The central element of this seventh in a series (including 1988's Edgar-winning A Cold Red Sunrise ) pits the wise, humane, brave Inspector Porfiry Rostnikov against proto-Stalinist bureaucrats in the KGB, MVD and GRU who seem to be plotting to assassinate Grobachev and other reformers, with the blame to be put on the CIA. Quite aside from the cliched nature of the plot, the novel is highly manipulative, borrowing Hollywood's jump-cut technique to fracture the story into short takes that leave the reader mystified as to who's doing what to whom and why. The recently demoted Porfiry has been ordered to take a vacation. Accompanying his wife, who is recovering from brain surgery, to Yalta, he becomes involved in investigating the murder of another senior investigator. Meanwhile, back in Moscow, Porfiry's associate Emil Karpo is also ordered on vacation, although he's closing in on a flaky teenage killer who is being egged on by a purported American whose lures include drugs and promises of Madonna records and a fling in Las Vegas. The background of misery, seediness and anti-Semitism as a byproduct of perestroika reflects today's headlines, but the story, although entertaining, strains credibility. (Oct.)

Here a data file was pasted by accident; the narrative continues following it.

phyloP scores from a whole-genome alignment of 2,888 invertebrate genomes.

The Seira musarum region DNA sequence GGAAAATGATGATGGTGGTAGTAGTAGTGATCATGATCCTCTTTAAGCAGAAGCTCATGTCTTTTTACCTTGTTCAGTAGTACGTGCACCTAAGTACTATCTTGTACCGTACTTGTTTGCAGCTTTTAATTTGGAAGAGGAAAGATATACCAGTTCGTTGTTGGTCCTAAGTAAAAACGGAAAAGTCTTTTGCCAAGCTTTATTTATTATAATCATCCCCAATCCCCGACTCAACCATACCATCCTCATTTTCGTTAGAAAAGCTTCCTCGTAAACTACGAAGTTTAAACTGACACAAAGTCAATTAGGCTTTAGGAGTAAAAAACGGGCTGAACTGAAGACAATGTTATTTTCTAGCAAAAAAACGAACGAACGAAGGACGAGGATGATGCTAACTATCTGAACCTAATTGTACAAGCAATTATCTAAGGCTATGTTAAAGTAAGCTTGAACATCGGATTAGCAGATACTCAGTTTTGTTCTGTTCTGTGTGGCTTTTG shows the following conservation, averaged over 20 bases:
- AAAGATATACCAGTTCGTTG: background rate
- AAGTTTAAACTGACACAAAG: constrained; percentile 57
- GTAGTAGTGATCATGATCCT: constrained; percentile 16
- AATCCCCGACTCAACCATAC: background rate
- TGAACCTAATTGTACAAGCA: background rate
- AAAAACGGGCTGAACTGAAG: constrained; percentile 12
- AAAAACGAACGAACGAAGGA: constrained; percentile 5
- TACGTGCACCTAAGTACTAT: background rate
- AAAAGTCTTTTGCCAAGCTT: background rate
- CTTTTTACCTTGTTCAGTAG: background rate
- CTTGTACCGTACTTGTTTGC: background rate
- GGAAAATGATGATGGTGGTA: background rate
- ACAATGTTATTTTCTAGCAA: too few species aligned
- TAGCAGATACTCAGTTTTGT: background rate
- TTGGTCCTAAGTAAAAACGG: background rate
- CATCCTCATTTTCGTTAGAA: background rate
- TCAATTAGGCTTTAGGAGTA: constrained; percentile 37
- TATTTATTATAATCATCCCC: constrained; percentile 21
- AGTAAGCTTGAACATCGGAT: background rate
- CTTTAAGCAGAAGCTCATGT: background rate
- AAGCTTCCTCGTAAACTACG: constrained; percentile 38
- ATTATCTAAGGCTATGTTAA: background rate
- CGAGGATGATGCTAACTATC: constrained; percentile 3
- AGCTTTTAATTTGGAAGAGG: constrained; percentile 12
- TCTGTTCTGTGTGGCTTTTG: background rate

Reviewed on: 09/30/1991 Release date: 10/01/1991 Genre: Fiction
During the Covid-19 crisis, Publishers Weekly is providing free digital access to our magazine, archive, and website. To receive the access to the latest issue delivered to your inbox free each week, enter your email below.